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Stat5 (pY694) antibody


Antibody ID


Target Antigen

Stat5 (pY694) human

Proper Citation

(BD Biosciences Cat# 562077, RRID:AB_10894188)


monoclonal antibody


Intracellular staining (flow Cytotoxicityometry)

Host Organism



BD Biosciences Go To Vendor

Cat Num


Publications that use this research resource

CRIg, a tissue-resident macrophage specific immune checkpoint molecule, promotes immunological tolerance in NOD mice, via a dual role in effector and regulatory T cells.

  • Yuan X
  • Elife
  • 2017 Nov 24

Literature context:


How tissue-resident macrophages (TRM) impact adaptive immune responses remains poorly understood. We report novel mechanisms by which TRMs regulate T cell activities at tissue sites. These mechanisms are mediated by the complement receptor of immunoglobulin family (CRIg). Using animal models for autoimmune type 1 diabetes (T1D), we found that CRIg+ TRMs formed a protective barrier surrounding pancreatic islets. Genetic ablation of CRIg exacerbated islet inflammation and local T cell activation. CRIg exhibited a dual function of attenuating early T cell activation and promoting the differentiation of Foxp3+ regulatory (Treg) cells. More importantly, CRIg stabilized the expression of Foxp3 in Treg cells, by enhancing their responsiveness to interleukin-2. The expression of CRIg in TRMs was postnatally regulated by gut microbial signals and metabolites. Thus, environmental cues instruct TRMs to express CRIg, which functions as an immune checkpoint molecule to regulate adaptive immunity and promote immune tolerance.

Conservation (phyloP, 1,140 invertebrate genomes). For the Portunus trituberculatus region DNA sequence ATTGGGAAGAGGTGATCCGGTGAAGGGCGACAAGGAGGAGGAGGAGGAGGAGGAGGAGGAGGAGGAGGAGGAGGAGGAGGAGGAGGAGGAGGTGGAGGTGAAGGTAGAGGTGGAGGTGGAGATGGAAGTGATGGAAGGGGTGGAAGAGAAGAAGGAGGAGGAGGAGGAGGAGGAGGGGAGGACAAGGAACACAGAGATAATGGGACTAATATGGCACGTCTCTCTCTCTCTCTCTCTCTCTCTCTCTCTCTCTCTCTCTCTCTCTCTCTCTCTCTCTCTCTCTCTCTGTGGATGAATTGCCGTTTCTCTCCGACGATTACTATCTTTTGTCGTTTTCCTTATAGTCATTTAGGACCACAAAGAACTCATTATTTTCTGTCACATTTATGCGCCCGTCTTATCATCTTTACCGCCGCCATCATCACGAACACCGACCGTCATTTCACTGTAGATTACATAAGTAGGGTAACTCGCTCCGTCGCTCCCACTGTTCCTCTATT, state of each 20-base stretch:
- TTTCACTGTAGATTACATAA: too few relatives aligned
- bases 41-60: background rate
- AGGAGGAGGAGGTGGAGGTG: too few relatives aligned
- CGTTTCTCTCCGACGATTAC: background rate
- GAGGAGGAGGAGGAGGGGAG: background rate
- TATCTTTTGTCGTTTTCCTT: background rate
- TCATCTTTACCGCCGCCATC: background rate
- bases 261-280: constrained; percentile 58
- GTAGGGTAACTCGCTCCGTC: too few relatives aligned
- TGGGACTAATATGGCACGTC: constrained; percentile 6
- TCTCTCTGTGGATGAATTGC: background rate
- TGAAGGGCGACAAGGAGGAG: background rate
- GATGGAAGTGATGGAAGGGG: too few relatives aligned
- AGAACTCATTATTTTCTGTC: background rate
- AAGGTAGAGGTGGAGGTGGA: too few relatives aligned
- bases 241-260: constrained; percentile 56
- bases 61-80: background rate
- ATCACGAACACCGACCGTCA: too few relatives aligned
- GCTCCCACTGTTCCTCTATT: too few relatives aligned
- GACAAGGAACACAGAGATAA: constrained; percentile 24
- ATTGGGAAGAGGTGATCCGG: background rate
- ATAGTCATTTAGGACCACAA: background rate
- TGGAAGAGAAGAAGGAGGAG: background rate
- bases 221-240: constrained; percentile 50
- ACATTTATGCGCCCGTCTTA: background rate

Funding information:
  • NIGMS NIH HHS - T32 GM07270(United States)

CTLA-4+PD-1- Memory CD4+ T Cells Critically Contribute to Viral Persistence in Antiretroviral Therapy-Suppressed, SIV-Infected Rhesus Macaques.

  • McGary CS
  • Immunity
  • 2017 Oct 17

Literature context:


Antiretroviral therapy (ART) suppresses viral replication in HIV-infected individuals but does not eliminate the reservoir of latently infected cells. Recent work identified PD-1+ follicular helper T (Tfh) cells as an important cellular compartment for viral persistence. Here, using ART-treated, SIV-infected rhesus macaques, we show that CTLA-4+PD-1- memory CD4+ T cells, which share phenotypic markers with regulatory T cells, were enriched in SIV DNA in blood, lymph nodes (LN), spleen, and gut, and contained replication-competent and infectious virus. In contrast to PD-1+ Tfh cells, SIV-enriched CTLA-4+PD-1- CD4+ T cells were found outside the B cell follicle of the LN, predicted the size of the persistent viral reservoir during ART, and significantly increased their contribution to the SIV reservoir with prolonged ART-mediated viral suppression. We have shown that CTLA-4+PD-1- memory CD4+ T cells are a previously unrecognized component of the SIV and HIV reservoir that should be therapeutically targeted for a functional HIV-1 cure.

Funding information:
  • CCR NIH HHS - HHSN261200800001C()
  • NCI NIH HHS - HHSN261200800001E()
  • NHGRI NIH HHS - P01 HG004120(United States)
  • NIAID NIH HHS - P30 AI050409()
  • NIAID NIH HHS - R01 AI110334()
  • NIAID NIH HHS - R01 AI116379()
  • NIAID NIH HHS - R33 AI104278()
  • NIAID NIH HHS - R33 AI116171()
  • NIH HHS - P51 OD011132()